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Old 01-08-2004, 01:47 PM   #1
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high nitrate nitrite in aquarium

Help!!!!!!! (Sorry for the long intro)!

I recently acquired an existing 10-gallon tank that had been set up for 3 years. The tank was abused, evaporated water was added only added when needed, no water exchanges at all. Amazingly, four fish survived a fairly large pleco (five inches) and some tetras.

I had a tall 18 gallon, and remembering from the past that it was a good idea to keep some of the originals' tanks bacteria, I thought I was doing good by keeping some of the rock, fake plants and MOST of the original water.

Subsequently, I added the required 8 gallons of water (which is very well buffered. good alk, pH about 7.8) to the existing water, plants and rocks along with the existing fish. My wife goes out and buys more small fish (3 algae eaters, one green cat, 10 neons and four zebra fish) the very next day, without my knowledge, and adds them to the tank !

That night I had what I believe a bacteria bloom (grayish cloudy water). Ammonia was only 1 PPM but I immediately added ammonia-carb to the filter. What surprised me was that my nitrites AND nitrates are off the scale of my test strips! I confirmed this with another test kit.

After a 50 % water change for two days in a row, the water is now crystal clear, but the nitrites are STILL in the danger area and the Nitrates are also in the unsafe area, based on my test strips. Ammonia is holding at 1 PPM or so, I guess do to the Ammonia-carb. The water I'm using is tap water which, as mention before, is quite hard with a high pH but has virtually no nitrates or nitrites, etc. (I will worry about the pH and hardness when I get the nitrates and nitrites in order)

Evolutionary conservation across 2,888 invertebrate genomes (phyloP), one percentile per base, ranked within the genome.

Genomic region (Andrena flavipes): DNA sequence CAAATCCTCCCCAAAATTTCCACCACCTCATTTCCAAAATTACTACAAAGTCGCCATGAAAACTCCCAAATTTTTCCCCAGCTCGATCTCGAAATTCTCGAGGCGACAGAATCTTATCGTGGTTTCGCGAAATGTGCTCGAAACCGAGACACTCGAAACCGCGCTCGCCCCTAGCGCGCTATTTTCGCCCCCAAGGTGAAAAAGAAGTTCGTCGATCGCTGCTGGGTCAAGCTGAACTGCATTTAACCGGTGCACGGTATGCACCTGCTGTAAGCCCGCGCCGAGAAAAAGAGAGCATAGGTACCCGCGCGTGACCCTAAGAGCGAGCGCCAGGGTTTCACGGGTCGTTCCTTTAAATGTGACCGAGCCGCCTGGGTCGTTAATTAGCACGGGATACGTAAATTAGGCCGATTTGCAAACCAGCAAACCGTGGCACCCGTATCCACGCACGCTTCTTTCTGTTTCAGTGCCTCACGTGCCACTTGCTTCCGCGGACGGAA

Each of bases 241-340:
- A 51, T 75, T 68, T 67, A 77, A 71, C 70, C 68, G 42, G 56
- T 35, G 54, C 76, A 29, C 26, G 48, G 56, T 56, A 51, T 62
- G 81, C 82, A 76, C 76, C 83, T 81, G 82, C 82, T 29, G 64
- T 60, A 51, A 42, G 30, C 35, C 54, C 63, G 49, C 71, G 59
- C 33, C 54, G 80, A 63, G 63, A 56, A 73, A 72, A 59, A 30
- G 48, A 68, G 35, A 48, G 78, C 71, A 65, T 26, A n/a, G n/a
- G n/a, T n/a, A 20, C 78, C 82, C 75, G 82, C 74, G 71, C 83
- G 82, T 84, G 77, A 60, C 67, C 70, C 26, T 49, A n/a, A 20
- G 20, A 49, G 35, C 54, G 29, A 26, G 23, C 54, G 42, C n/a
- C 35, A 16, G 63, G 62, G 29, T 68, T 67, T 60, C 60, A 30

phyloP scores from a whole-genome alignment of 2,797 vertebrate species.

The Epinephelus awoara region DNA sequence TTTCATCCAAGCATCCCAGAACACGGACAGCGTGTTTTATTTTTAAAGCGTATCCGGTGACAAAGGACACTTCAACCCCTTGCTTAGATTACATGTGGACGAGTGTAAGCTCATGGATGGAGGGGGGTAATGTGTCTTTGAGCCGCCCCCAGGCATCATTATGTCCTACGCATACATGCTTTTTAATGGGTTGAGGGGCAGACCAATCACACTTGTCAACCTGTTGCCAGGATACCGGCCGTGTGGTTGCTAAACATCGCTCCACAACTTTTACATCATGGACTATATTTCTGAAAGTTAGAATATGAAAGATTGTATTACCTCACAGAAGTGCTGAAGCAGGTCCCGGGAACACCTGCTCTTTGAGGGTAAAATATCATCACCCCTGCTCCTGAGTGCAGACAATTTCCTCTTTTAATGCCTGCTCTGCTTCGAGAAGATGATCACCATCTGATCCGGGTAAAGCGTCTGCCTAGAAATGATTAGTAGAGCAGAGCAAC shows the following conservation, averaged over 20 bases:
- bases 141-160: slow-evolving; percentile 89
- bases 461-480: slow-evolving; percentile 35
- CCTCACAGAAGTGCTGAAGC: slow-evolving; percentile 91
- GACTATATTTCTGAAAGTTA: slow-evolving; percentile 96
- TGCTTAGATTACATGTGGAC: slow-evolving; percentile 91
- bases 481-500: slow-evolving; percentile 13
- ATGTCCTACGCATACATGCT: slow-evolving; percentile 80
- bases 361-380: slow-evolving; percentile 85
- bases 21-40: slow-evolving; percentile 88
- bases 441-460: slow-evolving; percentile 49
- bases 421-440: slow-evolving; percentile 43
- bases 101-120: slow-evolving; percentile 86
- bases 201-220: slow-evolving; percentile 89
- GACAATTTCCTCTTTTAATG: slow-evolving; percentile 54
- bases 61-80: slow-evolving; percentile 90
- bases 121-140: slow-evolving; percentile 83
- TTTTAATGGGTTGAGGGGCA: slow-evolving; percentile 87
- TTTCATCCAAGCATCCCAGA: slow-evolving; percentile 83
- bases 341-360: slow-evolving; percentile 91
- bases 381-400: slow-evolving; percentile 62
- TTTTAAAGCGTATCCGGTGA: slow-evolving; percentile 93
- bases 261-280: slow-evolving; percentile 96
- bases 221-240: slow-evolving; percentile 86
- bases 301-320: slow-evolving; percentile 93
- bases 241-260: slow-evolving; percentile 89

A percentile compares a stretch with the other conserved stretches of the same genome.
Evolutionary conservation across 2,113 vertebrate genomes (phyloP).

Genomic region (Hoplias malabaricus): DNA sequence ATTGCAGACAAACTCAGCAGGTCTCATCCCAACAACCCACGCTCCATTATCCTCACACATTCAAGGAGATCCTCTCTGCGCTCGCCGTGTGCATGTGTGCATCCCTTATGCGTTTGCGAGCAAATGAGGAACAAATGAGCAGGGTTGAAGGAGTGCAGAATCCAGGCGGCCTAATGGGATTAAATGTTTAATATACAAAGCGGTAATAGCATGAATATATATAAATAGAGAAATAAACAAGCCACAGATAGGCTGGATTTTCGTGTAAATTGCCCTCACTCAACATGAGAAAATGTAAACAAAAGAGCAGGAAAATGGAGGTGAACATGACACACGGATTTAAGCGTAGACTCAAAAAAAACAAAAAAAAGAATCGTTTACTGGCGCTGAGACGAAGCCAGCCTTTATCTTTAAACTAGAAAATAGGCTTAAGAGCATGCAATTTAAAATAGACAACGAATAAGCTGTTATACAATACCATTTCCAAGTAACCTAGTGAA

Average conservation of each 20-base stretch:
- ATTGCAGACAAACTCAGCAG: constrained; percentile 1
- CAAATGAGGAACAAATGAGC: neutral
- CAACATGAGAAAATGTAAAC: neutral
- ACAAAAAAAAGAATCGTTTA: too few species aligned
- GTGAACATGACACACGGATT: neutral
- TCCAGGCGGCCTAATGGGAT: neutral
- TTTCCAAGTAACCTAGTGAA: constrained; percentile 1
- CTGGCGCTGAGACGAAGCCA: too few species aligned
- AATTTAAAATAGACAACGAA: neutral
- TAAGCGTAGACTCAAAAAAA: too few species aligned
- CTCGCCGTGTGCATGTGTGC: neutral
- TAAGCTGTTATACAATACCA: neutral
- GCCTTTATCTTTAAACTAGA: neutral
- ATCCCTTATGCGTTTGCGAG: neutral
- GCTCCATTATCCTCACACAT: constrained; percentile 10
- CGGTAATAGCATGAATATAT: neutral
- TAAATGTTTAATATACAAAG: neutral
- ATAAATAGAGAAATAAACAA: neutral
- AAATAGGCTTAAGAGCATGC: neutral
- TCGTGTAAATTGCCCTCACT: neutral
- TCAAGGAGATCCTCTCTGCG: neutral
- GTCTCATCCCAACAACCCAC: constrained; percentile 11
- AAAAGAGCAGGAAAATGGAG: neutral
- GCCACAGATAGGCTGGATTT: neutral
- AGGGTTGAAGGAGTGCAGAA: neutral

I've also added about 5 teaspoons of Acq. salt and some bio-stuff to add the bacteria in an attempt to get the cycle along.

Questions: Why are my nitrates so high already, it's only been 4 days since set up. I can only guess the original water was really loaded, but how did the existing fish survive?

Now that my wife added the additional fish way too early, is there anything else I should do? Amazingly the fish (except for maybe one) do not appear stressed!

My plan is to continue with about a 25% water exchange until the Nitrates/nitrites get within a range that I could at least read.

Thanks for any input!

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Old 01-08-2004, 01:58 PM   #2
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The original water was probably horrid, and the gravel was probably packed with detrius. Continue the water changes at 25% every other day.

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Old 01-08-2004, 02:35 PM   #3
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I imagine when that old gravel was stirred up there were pockets of anaerobic bacteria in there, which are really pretty deadly when disturbed, but undisturbed in the old tank they were not affecting the fish. I am not sure if you want to return the fish or not, but it might not be a bad idea until things get under control, which they will, but it will take a week or two with regular water changes. Your good bacteria are obviously present, or you would not have nitrite or nitrate, but not in adequate amounts to control the ammonia and nitrite. Soldier on...
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Old 01-08-2004, 03:38 PM   #4
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I feel for you. I'd like to see you get that pleco an cory out of there. They seem to fare worse in those conditions than tetras or danios. JMO
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high nitrate, nitrate

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